"So, you're kind of vegetarian, then?"

No. I'm not.

"Do you, like, love animals?"

Err... Some of them, but this isn't really about them--it's about me.

"That must be really difficult."

Only if you're an idiot.

"Does that mean you're a vegan?"

Please stop talking to me.

[My favourite]: "What happens if you eat meat by accident?"

I explode.

 

Anonymous-50446

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Chesil beach is my 'frenemy' - by the time I make it over the bank, with sticks and husband/fishing bro to stop me going A over T (swearing), I then have to try and tackle up in the wind (more swearing), and try to cast without lobbing myself into the surf (even more sweariness) manage to get at least 10 metres out and fish all day for nowt except the odd gurnard taking the piss (swear more, pack up, fall over and go home)

I mostly stick to the Stone Pier these days, a free run for the wheelchair and some surprising catches. I once got a gannet....seriously.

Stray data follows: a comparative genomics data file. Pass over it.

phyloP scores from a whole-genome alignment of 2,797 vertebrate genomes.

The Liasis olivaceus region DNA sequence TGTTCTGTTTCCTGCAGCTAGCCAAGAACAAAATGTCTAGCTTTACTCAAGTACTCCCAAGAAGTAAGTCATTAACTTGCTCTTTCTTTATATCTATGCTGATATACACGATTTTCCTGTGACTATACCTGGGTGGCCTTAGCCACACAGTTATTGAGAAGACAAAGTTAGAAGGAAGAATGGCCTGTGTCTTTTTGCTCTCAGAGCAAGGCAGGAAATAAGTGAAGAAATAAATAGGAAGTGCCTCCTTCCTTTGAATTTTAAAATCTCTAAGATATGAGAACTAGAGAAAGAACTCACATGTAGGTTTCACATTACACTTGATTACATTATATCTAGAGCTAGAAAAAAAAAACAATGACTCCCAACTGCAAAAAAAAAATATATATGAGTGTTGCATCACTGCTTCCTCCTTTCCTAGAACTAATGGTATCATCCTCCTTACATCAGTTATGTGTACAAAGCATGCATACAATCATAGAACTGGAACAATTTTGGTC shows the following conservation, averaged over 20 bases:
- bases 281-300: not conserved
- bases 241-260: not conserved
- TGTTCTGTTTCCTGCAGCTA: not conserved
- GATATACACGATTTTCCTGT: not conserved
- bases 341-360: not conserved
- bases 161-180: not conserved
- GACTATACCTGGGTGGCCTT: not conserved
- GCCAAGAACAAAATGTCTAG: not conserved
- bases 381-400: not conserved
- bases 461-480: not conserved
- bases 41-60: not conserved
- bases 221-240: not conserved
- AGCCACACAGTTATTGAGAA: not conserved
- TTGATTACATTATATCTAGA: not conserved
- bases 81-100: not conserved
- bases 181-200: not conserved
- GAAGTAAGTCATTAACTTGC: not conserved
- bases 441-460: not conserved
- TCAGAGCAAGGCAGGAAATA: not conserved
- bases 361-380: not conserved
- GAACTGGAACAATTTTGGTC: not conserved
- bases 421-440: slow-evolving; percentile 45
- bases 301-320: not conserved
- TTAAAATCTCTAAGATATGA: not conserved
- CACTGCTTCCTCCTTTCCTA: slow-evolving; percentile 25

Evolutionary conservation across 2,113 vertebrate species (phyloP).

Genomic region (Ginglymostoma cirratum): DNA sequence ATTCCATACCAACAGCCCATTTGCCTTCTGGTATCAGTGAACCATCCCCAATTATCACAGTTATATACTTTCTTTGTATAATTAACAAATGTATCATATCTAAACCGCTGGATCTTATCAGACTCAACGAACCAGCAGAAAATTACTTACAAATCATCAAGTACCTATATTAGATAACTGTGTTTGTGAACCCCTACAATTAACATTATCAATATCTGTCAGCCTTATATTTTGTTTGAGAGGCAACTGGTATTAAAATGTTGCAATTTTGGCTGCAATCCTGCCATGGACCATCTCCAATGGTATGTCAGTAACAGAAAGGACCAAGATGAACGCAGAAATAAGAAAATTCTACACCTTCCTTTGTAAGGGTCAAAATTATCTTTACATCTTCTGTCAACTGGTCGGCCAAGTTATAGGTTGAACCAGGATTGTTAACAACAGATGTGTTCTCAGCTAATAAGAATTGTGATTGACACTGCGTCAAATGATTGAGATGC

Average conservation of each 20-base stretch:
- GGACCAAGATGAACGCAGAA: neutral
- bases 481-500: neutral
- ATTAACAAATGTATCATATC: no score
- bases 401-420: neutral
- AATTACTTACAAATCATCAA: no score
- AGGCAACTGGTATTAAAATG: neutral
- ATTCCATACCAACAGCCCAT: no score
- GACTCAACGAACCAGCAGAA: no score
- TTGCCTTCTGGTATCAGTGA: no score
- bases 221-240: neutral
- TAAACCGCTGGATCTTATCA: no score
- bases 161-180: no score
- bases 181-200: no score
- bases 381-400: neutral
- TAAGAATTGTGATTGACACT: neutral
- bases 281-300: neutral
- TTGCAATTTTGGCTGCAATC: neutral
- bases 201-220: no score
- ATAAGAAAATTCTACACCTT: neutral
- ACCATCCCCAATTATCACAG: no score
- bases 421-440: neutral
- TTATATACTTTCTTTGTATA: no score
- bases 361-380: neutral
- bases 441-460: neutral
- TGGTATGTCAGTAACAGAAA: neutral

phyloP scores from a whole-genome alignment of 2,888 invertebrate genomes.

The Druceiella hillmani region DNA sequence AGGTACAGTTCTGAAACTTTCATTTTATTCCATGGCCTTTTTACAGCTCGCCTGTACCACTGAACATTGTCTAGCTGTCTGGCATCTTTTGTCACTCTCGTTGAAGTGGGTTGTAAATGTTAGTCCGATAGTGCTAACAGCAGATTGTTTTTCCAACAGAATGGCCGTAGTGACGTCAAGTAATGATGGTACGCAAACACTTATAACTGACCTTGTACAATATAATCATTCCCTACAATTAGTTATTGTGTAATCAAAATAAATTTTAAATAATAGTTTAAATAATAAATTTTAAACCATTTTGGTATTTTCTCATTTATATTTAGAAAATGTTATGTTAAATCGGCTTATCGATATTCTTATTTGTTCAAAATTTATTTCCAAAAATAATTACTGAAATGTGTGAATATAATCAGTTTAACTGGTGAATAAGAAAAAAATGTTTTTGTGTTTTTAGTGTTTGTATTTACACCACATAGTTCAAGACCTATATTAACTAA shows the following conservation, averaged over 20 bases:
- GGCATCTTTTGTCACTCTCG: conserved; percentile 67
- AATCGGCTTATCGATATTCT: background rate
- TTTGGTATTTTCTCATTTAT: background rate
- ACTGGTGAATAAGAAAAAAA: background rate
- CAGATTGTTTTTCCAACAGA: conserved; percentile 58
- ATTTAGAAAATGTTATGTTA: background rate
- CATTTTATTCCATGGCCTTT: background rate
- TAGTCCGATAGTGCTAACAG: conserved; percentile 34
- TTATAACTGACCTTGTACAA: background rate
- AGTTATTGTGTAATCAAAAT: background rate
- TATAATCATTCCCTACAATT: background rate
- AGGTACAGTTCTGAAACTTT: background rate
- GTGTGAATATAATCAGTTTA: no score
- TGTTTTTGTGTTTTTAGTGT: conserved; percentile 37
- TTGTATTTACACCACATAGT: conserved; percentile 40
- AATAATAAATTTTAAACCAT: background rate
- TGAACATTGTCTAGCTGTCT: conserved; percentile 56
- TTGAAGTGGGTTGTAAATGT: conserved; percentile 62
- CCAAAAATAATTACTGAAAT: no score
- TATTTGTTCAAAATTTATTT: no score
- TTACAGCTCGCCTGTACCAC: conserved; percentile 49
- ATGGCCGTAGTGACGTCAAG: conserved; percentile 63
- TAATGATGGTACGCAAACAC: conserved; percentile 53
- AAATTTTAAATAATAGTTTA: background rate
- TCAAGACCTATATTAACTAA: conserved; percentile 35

But I love it really ;)
There are stonking mullet in the harbour. I've seen shoals of over 100 fish and many I'd put at over 5lb.

I'm told, although the last time I fished the beach was a decade back (I had 1,000,027 small pollack), that fishing a few meters out is the way to catch the bass.

I don't fish the sea very much, but I've been spotted fishing Kimmerdige of a summer evening, standing in the water up to the nicky-nacky-noos and catching wrasse with an old avon rod and float-fished cockles.
 

Anonymous-50446

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The last time I consumed land-based meat was about fifteen years ago now (a Zinger Tower Burger on New Year's Eve, as you ask). Since then it has been fish and seafood only, but you'd be stunned how many people cannot immediately grasp the non-existent intricacies of this.